There are numerous ASTM standards for testing for hydrogen embrittlement:

  • ASTM B577 is the Standard Test Methods for Detection of Cuprous Oxide (Hydrogen Embrittlement Susceptibility) in Copper. The test focuses on hydrogen embrittlement of copper alloys, including a metallographic evaluation (method A), testing in a hydrogen charged chamber followed by metallography (method B), and method C is the same as B but includes a bend test.
  • ASTM B839 is the Standard Test Method for Residual Embrittlement in Metallic Coated, Externally Threaded Articles, Fasteners, and Rod-Inclined Wedge Method.
  • ASTM F519 is the Standard Test Method for Mechanical Hydrogen Embrittlement Evaluation of Plating/Coating Processes and Service Environments. There are 7 different samples designs and the two most commons tests are (1) the rapid test, the Rising step load testing (RSL) method per ASTM F1624 and (2) the sustained load test, which takes 200 hours. The sustained load test is still included in many legacy standards, but the RSL method is increasingly being adopted due to speed, repeatability, and the quantitative nature of the test. The RSL method provides an accurate ranking of the effect of hydrogen from both internal and external sources.
  • ASTM F1459 is the Standard Test Method for Determination of the Susceptibility of Metallic Materials to Hydrogen Gas Embrittlement (HGE) Test.[32] The test uses a diaphragm loaded with a differential pressure.
  • ASTM G142 is the Standard Test Method for Determination of Susceptibility of Metals to Embrittlement in Hydrogen Containing Environments at High Pressure, High Temperature, or Both.[33] The test uses a cylindrical tensile specimen tested into an enclosure pressurized with hydrogen or helium.
  • ASTM F1624 is the Standard Test Method for Measurement of Hydrogen Embrittlement Threshold in Steel by the Incremental Step Loading Technique. The test uses the incremental step loading (ISL) or Rising step load testing (RSL) method for quantitatively testing for the Hydrogen Embrittlement threshold stress for the onset of Hydrogen-Induced Cracking due to platings and coatings from Internal Hydrogen Embrittlement (IHE) and Environmental Hydrogen Embrittlement (EHE).[34][35] F1624 provides a rapid, quantitative measure of the effects of hydrogen both from internal sources and external sources (which is accomplished by applying a selected voltage in an electrochemical cell). The F1624 test is performed by comparing a standard fast-fracture tensile strength to the fracture strength from a Rising step load testing practice where the load is held for hour(s) at each step. In many cases it can be performed in 30 hours or less.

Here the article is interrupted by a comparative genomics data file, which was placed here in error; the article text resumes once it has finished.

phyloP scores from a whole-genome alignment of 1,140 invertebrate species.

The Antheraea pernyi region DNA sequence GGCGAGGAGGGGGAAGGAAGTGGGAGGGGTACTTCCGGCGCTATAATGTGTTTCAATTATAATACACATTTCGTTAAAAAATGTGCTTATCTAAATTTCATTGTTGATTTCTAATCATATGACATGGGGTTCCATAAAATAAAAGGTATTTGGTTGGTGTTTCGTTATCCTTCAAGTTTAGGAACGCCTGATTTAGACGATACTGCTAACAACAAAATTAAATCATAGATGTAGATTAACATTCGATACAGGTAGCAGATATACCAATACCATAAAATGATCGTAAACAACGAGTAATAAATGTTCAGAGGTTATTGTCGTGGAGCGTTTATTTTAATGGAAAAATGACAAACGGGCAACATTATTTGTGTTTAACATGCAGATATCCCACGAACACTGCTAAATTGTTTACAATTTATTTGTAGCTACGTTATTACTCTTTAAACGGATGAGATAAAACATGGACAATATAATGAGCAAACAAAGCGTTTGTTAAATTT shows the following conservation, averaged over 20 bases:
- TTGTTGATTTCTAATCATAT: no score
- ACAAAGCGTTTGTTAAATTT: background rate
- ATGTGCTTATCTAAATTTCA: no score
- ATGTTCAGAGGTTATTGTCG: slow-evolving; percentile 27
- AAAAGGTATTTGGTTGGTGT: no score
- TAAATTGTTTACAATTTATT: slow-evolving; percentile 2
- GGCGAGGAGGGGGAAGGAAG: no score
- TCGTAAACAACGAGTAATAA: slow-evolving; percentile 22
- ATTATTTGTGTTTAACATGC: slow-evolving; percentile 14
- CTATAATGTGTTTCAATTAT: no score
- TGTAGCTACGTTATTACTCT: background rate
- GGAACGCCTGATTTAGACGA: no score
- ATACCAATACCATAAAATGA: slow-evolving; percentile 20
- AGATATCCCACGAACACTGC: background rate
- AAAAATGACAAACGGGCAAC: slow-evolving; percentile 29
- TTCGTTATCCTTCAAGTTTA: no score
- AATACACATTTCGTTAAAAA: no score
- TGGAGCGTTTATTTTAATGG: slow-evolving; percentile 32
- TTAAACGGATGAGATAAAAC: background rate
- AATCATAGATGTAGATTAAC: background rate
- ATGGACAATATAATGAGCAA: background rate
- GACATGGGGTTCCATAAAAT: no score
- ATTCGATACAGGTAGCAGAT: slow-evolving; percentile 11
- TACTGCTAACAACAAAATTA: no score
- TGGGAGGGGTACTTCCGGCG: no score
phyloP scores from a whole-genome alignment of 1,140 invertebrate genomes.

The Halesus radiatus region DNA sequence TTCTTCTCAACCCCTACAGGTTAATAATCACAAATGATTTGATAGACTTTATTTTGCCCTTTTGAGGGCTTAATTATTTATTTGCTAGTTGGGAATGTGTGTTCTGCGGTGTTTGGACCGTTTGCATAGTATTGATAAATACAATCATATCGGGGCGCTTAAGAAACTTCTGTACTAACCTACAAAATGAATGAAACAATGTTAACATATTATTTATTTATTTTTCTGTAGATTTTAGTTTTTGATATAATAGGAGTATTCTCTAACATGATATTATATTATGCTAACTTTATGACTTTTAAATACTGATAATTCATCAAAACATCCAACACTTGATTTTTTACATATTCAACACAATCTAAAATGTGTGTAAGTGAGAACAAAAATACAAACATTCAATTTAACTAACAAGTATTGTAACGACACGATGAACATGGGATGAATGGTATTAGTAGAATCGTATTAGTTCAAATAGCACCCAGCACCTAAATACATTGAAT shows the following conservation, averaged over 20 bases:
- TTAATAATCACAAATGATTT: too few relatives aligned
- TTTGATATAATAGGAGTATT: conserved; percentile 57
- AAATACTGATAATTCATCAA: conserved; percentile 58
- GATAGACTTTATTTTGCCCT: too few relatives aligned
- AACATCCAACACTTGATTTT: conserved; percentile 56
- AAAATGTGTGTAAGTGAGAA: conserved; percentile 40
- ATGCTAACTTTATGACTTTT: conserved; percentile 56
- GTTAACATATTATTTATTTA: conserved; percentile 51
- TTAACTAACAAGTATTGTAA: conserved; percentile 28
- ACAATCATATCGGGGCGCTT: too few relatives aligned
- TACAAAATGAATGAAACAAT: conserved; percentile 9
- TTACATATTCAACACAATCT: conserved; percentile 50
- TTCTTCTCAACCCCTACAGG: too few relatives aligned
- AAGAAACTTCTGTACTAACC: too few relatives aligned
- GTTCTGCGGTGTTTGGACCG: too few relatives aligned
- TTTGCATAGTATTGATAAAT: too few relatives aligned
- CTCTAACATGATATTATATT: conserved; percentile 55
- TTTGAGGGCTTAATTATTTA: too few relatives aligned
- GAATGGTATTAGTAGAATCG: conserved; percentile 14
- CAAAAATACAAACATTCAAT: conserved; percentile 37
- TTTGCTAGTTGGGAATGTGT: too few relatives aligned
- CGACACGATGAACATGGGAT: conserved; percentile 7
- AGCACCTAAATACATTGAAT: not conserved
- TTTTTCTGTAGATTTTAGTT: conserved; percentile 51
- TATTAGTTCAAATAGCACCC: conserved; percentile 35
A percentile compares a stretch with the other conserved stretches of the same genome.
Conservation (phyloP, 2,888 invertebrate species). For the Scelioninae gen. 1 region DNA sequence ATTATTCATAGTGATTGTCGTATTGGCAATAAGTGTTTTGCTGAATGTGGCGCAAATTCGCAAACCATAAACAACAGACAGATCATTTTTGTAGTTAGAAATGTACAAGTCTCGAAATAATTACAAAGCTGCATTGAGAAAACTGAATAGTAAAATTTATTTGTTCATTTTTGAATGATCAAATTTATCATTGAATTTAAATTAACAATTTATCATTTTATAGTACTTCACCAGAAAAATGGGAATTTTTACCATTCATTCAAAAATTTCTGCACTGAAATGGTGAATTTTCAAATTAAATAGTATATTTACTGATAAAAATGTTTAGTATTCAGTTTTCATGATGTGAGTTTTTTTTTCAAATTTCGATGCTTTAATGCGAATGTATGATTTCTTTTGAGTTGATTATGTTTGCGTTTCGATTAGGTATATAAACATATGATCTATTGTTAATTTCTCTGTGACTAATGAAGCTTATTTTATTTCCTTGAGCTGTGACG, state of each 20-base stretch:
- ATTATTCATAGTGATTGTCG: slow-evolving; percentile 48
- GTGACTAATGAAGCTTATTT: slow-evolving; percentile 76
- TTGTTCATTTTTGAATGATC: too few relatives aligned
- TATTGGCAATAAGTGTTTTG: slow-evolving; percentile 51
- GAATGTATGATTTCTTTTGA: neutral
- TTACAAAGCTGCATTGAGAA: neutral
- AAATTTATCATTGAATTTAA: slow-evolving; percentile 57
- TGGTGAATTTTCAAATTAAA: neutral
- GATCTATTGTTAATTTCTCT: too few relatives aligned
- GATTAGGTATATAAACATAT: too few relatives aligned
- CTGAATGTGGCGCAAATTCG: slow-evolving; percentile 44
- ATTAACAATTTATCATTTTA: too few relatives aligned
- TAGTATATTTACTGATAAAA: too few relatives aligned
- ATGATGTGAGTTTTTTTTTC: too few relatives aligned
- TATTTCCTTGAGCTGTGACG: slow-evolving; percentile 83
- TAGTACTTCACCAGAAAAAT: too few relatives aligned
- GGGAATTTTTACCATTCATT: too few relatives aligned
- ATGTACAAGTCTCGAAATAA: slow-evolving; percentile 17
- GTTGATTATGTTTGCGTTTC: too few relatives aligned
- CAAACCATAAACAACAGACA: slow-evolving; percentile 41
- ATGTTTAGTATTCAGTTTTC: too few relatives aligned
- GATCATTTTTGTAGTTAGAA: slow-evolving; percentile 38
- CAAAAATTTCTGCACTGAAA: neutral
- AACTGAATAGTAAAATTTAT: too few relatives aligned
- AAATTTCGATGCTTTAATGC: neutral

• ASTM F1940 is the Standard Test Method for Process Control Verification to Prevent Hydrogen Embrittlement in Plated or Coated Fasteners.[36] While the title now explicitly includes the word fasteners, F1940 was not originally intended for these purposes. F1940 is based on the F1624 method and is similar to F519 but with different root radius and stress concentration factors. When specimens exhibit a threshold cracking of 75% of the net fracture strength, the plating bath is considered to be 'non-embrittling'.

There are many other related standards for hydrogen embrittlement:

  • NACE TM0284-2003 (NACE International) Resistance to Hydrogen-Induced Cracking
  • ISO 11114-4:2005 (ISO)Test methods for selecting metallic materials resistant to hydrogen embrittlement.
  • Standard Test Method for Mechanical Hydrogen Embrittlement Evaluation of Plating/Coating Processes and Service Environments[37]

Notable failures from hydrogen embrittlementEdit

  • In 2013, six months prior to opening, the East Span of the Oakland Bay Bridge failed during testing. Catastrophic failures occurred in shear bolts in the span, after only two weeks of service, with the failure attributed to embrittlement (see details above).[28][26]
  • In the City of London, 122 Leadenhall Street, generally known as 'the Cheesegrater', suffered from hydrogen embrittlement in steel bolts, with three bolts failing in 2014 and 2015. Most of the 3,000 bolts were replaced at a cost of £6m.[38][39]

See alsoEdit


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External linksEdit